Donating Eggs Reveals True "Cost of Life"
Reporter Justine Griffin recently wrote a series in the Sarasota Herald-Tribune about her experience selling her eggs to an infertile couple living thousands of miles away. She became an egg donor after seeing a childhood friend die young, and witnessing that girl's mother trying to conceive again.
Griffin tells WUSF it wasn't just the nausea, migraines, and high levels of hormones coursing through her body that makes her say she'd never do it again.
"As the medical process went on, I very clearly felt that I was no longer a person. I didn't feel like a patient, I felt more like a commodity," she says. "That these doctors - I wasn't paying them for these services, someone else was - and I was just a tool that they needed."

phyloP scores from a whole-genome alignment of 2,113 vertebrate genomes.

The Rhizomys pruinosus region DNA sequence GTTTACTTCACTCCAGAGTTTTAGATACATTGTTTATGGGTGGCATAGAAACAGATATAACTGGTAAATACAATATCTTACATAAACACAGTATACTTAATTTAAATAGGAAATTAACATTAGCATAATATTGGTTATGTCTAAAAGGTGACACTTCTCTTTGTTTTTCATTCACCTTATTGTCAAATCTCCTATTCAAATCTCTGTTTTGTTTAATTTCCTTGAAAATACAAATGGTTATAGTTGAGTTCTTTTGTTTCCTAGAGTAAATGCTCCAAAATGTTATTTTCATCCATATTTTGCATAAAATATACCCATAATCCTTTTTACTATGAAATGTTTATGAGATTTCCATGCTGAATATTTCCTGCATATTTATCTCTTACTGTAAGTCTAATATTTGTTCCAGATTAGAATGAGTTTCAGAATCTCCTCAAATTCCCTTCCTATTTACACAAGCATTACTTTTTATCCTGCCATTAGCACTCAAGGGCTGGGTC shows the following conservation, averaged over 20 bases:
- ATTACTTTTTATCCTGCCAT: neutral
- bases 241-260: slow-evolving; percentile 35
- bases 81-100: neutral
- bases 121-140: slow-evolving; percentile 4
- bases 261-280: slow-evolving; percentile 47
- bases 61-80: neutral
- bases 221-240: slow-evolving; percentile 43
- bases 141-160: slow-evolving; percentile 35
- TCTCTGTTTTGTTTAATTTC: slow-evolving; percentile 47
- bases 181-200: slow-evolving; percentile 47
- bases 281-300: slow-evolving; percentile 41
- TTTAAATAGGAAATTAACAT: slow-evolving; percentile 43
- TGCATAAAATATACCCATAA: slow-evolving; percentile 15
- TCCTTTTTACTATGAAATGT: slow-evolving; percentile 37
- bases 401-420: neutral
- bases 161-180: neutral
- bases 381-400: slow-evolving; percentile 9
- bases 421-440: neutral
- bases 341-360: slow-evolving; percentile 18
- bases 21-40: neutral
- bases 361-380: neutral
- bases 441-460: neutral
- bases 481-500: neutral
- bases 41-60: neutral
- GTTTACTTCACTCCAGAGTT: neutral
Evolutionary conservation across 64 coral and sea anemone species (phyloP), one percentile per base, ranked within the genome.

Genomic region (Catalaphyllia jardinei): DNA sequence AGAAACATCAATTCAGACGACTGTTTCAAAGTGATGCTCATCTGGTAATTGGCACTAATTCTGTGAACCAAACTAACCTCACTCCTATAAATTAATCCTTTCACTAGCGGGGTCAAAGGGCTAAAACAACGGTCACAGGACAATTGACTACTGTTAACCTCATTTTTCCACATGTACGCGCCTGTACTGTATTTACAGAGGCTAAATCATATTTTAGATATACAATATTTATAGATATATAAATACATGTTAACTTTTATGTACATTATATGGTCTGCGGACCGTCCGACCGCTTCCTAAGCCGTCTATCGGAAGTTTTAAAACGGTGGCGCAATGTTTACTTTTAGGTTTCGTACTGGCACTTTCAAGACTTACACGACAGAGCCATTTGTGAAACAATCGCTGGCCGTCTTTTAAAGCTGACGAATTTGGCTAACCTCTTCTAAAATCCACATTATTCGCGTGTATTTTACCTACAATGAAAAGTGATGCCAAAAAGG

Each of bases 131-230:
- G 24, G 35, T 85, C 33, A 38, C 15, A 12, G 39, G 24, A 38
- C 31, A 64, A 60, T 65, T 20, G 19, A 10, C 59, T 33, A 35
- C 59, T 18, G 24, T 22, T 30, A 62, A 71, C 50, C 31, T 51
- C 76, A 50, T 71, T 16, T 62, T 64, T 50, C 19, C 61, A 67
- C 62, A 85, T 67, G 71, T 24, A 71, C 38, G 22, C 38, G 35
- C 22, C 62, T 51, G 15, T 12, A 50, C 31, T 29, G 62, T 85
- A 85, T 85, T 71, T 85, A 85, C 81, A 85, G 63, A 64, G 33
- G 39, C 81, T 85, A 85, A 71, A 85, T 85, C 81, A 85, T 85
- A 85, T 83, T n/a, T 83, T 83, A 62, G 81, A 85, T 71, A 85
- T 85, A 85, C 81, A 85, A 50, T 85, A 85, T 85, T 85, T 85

And then there's the issue of couples who are choosing what they want their child to look like. In her case, Griffin's "All-American Girl" look - blond, green eyes, tall with a college degree - can be lucrative.
"They're creating their own little Barbie Doll human," she says. " I noticed when I was filling out applications and looking at donor web sites that they would have kind of wanted ads - we need more Asian donors, or we need donors with this kind of look. It's very much driven by your physical appearance. And then you read about some women who have Ivy League degrees, go to Princeton or Harvard, and they're going to get paid $50,000 for their eggs."
You can read her three-part series "The Cost of Life" in the Herald-Tribune.